However, we did decide that with only six of us there, we didn't feel having a pecking order (or talking order, as the case may be) was of any use. Just say what you want and if later we had problems with that system, we'd deal with it then. =)
As I mentioned before, there were four points we had to consider for deciding our verdict. If any one of them we felt were true, we'd have to find in favor of Farmer's Insurance. If we felt they were all false, however, we'd have to find in favor of Gebrekidan.
So we started going down the list, one at a time. The first two I don't remember exactly what they were, but I think were about if we thought Mr. Gebrekidan had stolen and trashed his own vehicle.
I had strong views that that was an incredibly stupid conclusion based on what we had heard. We discussed it a bit, even though none of us seemed to think he was guilty of that. We theorized how much an airbag was worth, and wouldn't it have been easier for him to steal someone else's airbag instead of his own if that's really what he had been up to? I'm not sure why we discussed the issue as much as we did seeing as we were all in agreement that he had nothing to do with the theft and trashing of his own car.
But since I had such strong views that he didn't steal his own car, I reminded people that because this was a civil case, we were supposed to decide what we think probably happened. So I told the story I had thought up, from start to finish, that I felt best explained the facts that were presented:
Mr. Gebrekidan's showed up at his house on August 15th and his vehicle was still there. That night, someone smashed the side window behind the driver (we learned during the trial that car thieves often break the back window because they don't want to sit in the broken glass that would cover the front seat if they broke in the front window), reached in, and unlocked the door. Then he tried to hot wire the car but failed. Rather than just leave empty-handed, however, he decided to search the car for stuff worth taking. And, oh, look at that. The spare key is in the side door. (We also learned during the trial that the spare key was often kept in the driver's door.) Now he had a way to start the car and drive off with it. Which explains why the ignition had looked like it was forced, but still had been stolen using a key.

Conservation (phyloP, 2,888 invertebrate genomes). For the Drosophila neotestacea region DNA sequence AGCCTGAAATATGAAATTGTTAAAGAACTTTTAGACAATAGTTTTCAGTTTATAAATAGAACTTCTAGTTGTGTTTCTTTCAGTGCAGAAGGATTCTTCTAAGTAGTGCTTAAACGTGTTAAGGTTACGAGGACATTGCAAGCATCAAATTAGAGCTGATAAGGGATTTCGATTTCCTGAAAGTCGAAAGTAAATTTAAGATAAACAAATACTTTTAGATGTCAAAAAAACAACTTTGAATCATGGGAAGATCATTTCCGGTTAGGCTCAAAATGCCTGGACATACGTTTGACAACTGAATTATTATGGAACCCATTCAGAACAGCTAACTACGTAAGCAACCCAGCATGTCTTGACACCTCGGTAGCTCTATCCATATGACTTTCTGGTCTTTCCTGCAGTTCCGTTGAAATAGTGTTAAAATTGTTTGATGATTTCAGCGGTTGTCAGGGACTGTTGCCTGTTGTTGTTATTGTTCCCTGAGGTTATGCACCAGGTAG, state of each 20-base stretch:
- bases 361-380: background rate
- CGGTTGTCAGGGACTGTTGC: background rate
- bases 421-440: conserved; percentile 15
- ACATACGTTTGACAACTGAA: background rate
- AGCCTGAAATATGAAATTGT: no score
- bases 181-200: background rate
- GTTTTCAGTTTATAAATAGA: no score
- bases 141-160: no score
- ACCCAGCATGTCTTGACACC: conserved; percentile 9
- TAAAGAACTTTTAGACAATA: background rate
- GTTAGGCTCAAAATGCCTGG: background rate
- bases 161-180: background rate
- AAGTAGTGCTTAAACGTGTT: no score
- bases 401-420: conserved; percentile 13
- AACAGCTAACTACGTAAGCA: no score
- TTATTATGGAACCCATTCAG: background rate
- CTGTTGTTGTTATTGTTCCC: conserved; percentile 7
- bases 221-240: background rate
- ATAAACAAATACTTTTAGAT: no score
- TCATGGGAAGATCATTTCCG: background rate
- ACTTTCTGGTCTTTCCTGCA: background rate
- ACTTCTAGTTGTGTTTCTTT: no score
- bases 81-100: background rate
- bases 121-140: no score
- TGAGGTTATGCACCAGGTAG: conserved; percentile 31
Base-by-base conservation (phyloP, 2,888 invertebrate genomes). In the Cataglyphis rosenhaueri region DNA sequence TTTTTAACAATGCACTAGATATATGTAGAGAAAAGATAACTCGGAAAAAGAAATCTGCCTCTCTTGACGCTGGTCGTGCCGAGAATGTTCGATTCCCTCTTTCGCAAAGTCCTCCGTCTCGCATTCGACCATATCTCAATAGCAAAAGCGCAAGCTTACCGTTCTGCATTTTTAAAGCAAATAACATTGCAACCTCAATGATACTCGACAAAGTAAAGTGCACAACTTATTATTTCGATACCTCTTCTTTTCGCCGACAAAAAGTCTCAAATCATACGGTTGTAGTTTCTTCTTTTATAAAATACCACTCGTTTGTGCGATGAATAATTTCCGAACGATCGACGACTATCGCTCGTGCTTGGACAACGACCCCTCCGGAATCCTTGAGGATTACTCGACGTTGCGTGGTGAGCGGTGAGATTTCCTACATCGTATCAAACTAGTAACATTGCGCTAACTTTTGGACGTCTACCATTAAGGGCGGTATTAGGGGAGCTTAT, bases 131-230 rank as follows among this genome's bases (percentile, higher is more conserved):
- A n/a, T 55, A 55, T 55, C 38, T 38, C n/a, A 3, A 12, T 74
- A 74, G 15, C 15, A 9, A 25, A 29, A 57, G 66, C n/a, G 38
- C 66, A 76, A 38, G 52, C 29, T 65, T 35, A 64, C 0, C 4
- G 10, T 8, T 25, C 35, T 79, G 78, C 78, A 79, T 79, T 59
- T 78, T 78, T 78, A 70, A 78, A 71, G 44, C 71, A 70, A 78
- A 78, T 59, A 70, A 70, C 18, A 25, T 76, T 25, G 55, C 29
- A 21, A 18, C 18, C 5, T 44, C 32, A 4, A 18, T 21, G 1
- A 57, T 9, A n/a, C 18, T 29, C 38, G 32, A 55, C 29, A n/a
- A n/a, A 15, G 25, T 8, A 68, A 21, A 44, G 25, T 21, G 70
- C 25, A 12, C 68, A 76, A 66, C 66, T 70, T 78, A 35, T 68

The next morning, Gebrekidan noticed the vehicle was missing, and for whatever stupid reason, he chose not to report it. Not then, at least. Maybe he thought he could find out what happened to it and with his father in the hospital, didn't consider it a priority. Whatever the reason, he didn't report it. He tells the cop who found the trashed vehicle that he never let anyone borrow it because by then he knew it had been stolen. His brother had clearly not borrowed it!
When he talks to this other agent that expresses concern about why it took him so long to report the vehicle stolen, he gets it in his head he should lie to the claim investigator about his whereabouts for the previous three days. He just wants his money and doesn't want a fuss over something as unimportant as why he took so long to report it stolen.
He also tells the claim investigator that he has both keys, not realizing he left the second key in the car door and the thief used it to drive off with his car. Later, when asked to produce the keys, he realizes that he's missing one of them and can only produce one key.
At this point, Farmer's Insurance thinks it can get away with denying his claim and starts to investigate even more deeply and hires the forensic locksmith to check out the car and low and behold discovers that the person who stole the car actually used a key to do it despite the damage to the ignition. They conclude they can throw another piece of mud at Gebrekidan—claim he tried to make it look like he hot wired the car then drove it off with the key.
Finally, Farmer's Insurance formally denies the claim at which point Gebrekidan realizes he'll be out over $12,000 unless he gets himself a lawyer to get the money for him. A cheap lawyer that even an a Matlock-challenged person such as myself could see was an idiot. And now the ball was in our court, as it were.
A couple of the other jurors looked a bit surprised at my story, wide-eyed and interested, and one of them commented that that sounded exactly what had happened. In the courtroom, we'd hear bits and pieces of the full story, one witness at a time, jumping back and forth in the timeline. Even in the closing arguments, neither of the lawyers wrote out a complete timeline of what happened and who knew what at various, critical points. I summed it up in such a way that it was the first time a couple of those jurors understood what happened, in order, from start to finish.